requires employers to give early warning of layoffs, transfers and plant closings . Employers must give notice to all affected employees, their labor representatives (if any), the chief elected official of the municipality, and the New Jersey Commissioner of Labor and Workforce Development. Employers may be required to make WARN severance payments to workers if they fail to follow the provisions of the New Jersey WARN Act law.

If you have questions about the New Jersey WARN Act or believe you may have a WARN claim against a former employer in the state of New Jersey, please contact the experienced WARN Act lawyers of The Gardner Firm for a FREE consultation and we will give you a fair assessment of your potential case.

new hampshire warn notice
New Hampshire WARN Act
The New Hampshire Worker Adjustment and Retraining Notification Act provides protection to employees, their families, and their communities by requiring employers with 75 or more employees to provide a warning to affected employees before closing a facility or initiating a mass layoff that results in an employment loss to more than one-third of the workforce. Severance pay and civil penalties can be assessed against businesses who violate the New Hampshire WARN Act.

If you have questions about the

New Hampshire WARN Act

or believe you may have a WARN claim against a former employer in the state of New Hampshire, please contact the experienced WARN Act lawyers of The Gardner Firm for a FREE consultation and we will give you a fair assessment of your potential case.

illinois warn act law
Illinois WARN Act
The Illinois state version of the WARN Act applies to private sector employers with 75 or more full-time employees. Under the Illinois version of the WARN Act, an employer must give notice 60-days prior to a plant closing or layoff. Notice must also be given to certain government officials.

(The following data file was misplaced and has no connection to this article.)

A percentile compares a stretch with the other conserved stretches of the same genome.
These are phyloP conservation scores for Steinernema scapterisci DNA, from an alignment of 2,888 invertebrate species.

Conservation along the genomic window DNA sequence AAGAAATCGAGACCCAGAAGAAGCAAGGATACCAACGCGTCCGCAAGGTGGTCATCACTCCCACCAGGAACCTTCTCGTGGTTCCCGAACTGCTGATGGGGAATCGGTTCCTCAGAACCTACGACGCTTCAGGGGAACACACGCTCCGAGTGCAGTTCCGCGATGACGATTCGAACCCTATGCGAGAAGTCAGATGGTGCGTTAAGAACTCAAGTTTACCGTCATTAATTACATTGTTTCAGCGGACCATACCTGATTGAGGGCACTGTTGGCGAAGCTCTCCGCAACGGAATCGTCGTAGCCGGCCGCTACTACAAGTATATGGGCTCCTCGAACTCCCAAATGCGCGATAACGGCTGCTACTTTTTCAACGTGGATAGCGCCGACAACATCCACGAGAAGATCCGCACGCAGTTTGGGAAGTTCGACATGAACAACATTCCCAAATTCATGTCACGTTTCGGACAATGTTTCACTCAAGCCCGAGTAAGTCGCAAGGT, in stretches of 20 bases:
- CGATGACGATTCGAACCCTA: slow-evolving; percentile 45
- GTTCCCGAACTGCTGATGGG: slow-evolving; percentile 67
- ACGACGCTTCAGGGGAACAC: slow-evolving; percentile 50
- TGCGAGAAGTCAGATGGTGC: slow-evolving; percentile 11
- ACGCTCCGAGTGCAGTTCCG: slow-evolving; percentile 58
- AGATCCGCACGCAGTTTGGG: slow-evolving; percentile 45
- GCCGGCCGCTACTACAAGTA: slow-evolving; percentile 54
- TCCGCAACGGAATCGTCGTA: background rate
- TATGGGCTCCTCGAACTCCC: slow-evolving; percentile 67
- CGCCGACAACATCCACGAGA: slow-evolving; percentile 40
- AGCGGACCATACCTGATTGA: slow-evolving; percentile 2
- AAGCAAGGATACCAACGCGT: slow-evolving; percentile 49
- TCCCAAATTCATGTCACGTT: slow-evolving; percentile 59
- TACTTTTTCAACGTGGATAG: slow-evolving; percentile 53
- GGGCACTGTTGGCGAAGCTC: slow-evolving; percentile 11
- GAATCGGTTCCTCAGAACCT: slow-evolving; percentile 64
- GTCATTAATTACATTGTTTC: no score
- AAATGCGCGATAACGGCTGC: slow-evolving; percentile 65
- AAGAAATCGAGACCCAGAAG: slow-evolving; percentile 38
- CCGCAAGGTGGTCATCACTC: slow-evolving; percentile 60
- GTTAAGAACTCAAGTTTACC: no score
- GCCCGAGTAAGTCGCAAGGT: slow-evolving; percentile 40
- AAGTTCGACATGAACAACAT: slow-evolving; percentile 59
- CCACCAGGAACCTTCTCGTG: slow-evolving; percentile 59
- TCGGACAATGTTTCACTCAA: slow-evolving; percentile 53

A business that fails to provide notice as required by this law may be liable to each affected worker for back pay and benefits plus an additional civil penalty of $500 per day for each day of the violation.

If you have questions about the
Illinois WARN Act
or believe you may have a WARN claim against a former employer in the state of Illinois, please contact the experienced WARN Act lawyers of The Gardner Firm for a FREE consultation and we will give you a fair assessment of your potential case.

Iowa Layoff Notification Law
Iowa WARN Act
The Iowa Layoff Notification Law requires companies with 25 or more employees to give notice to affected employees 30 days prior to a permanent or temporary mass layoff or shutdown affecting 25 or more employees for a period exceeding 6 months. Employers violating the Iowa Layoff Notification Law may be subject to penalties not to exceed $100 per day for each day of the violation.

If you have questions about the Iowa Layoff Notification Law or believe you may have a WARN claim against a former employer in the state of Iowa, please contact the experienced WARN Act lawyers of The Gardner Firm for a FREE consultation and we will give you a fair assessment of your potential case.

Wisconsin Mass Layoff Law
Wisconsin WARN Act
Wisconsin's Business Closing (Plant Closing) and Mass Layoff Law generally requires private sector businesses employing 50 or more workers in the State of Wisconsin to provide written notice to affected employees 60 days before initiating a mass layoff or business closing. A notice may also be required if there is a shut down of an employment site or of one or more facilities within a single municipality affecting 25 or more employees.

An employer that fails to provide notice as required by this law may be liable to each affected employee for back pay and benefits for each day of the violation.

If you have questions about the
Wisconsin WARN Act
or believe you may have a WARN claim against a former employer in the state of Wisconsin, please contact the experienced WARN Act lawyers of The Gardner Firm for a FREE consultation and we will give you a fair assessment of your potential case.